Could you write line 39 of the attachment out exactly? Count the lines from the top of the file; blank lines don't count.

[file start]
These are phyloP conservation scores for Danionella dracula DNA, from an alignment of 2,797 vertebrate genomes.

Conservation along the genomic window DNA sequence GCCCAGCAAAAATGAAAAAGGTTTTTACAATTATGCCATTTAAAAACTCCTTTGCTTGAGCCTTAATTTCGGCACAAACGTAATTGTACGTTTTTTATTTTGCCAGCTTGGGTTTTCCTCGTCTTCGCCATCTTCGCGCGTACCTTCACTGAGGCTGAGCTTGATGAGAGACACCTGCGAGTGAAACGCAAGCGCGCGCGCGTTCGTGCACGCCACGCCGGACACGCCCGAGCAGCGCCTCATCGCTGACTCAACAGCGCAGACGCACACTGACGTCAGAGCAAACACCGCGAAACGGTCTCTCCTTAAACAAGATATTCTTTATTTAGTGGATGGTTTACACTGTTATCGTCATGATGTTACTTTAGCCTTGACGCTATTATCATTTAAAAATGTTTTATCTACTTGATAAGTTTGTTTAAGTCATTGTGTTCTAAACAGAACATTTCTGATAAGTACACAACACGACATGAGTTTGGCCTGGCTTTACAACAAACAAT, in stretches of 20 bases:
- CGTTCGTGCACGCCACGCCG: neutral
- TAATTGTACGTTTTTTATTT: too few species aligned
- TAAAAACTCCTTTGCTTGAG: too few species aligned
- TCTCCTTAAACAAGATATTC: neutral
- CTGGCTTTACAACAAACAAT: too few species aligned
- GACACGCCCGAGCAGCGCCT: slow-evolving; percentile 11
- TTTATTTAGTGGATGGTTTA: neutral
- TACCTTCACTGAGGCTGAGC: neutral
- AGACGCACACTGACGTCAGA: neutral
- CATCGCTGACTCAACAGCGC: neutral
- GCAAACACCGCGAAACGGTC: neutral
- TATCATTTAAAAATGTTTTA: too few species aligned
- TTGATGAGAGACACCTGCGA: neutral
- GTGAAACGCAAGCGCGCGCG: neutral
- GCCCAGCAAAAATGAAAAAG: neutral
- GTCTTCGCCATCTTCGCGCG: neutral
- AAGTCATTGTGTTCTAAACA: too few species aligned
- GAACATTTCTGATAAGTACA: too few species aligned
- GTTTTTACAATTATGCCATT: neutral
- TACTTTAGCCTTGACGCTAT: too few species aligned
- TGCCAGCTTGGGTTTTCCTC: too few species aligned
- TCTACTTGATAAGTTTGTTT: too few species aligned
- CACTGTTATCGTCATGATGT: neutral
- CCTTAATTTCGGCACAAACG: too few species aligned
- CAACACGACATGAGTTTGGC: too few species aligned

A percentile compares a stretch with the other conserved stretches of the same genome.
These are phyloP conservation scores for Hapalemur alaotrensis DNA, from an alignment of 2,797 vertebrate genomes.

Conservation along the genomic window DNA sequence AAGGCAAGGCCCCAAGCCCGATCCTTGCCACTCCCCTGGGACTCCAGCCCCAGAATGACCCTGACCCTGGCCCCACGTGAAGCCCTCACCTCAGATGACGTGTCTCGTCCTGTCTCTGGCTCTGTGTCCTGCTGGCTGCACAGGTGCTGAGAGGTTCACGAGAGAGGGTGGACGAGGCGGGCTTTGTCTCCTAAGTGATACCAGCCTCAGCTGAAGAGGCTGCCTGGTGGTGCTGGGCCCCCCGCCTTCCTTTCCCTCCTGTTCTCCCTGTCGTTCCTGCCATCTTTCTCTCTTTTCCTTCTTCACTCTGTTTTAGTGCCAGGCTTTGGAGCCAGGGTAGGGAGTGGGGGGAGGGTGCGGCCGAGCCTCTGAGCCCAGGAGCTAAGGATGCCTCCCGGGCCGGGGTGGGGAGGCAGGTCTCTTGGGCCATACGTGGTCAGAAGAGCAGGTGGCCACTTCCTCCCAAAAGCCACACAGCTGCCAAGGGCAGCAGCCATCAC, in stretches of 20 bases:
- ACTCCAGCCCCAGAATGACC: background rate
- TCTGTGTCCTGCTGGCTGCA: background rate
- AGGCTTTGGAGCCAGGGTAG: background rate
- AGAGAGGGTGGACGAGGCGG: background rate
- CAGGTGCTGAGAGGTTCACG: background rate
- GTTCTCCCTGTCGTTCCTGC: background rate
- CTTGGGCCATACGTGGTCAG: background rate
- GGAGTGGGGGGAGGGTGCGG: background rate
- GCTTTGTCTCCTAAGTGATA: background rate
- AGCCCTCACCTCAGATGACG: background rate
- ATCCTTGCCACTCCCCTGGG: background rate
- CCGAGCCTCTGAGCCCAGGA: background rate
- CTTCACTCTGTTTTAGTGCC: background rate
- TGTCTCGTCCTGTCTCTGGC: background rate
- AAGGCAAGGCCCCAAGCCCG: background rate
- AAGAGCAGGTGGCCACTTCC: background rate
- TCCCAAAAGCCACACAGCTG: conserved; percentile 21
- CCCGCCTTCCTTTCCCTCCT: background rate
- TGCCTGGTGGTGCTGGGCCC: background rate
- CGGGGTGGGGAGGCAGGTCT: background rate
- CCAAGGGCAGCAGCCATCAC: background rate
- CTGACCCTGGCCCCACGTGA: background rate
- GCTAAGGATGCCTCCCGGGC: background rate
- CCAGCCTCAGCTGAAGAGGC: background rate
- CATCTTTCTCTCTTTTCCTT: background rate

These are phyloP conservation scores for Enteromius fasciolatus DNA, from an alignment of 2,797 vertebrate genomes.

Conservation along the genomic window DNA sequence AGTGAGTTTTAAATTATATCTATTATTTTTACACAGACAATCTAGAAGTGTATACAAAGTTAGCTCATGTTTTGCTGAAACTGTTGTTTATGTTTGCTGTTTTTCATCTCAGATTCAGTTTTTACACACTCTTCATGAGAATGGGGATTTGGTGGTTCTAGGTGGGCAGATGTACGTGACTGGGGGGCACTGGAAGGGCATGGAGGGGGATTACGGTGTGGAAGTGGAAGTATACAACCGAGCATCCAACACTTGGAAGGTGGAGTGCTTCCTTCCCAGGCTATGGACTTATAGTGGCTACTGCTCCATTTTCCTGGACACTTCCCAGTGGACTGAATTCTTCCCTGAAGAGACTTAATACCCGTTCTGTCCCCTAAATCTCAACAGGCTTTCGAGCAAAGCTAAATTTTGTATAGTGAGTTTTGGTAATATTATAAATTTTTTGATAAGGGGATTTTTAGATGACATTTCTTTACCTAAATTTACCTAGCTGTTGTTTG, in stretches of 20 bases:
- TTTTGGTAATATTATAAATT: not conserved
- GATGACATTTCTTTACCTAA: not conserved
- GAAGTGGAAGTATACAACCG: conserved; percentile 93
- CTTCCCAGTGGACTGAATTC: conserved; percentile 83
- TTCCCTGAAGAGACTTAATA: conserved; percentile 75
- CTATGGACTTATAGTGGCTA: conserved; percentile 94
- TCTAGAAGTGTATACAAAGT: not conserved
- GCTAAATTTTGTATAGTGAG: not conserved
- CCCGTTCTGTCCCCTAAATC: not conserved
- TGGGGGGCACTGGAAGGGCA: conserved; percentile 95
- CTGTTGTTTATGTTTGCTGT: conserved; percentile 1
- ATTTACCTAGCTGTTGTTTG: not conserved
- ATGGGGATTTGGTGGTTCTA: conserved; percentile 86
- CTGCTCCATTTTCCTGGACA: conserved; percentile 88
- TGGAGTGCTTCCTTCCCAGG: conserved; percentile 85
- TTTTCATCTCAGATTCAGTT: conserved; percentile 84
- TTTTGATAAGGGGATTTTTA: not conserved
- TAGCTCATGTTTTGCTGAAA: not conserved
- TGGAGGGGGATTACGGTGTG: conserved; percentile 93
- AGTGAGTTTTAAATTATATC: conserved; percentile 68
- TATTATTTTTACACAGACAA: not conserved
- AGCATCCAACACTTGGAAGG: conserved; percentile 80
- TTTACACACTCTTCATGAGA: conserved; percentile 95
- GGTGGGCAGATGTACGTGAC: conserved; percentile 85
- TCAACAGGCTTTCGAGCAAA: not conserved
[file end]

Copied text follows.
- GCTTTGTCTCCTAAGTGATA: background rate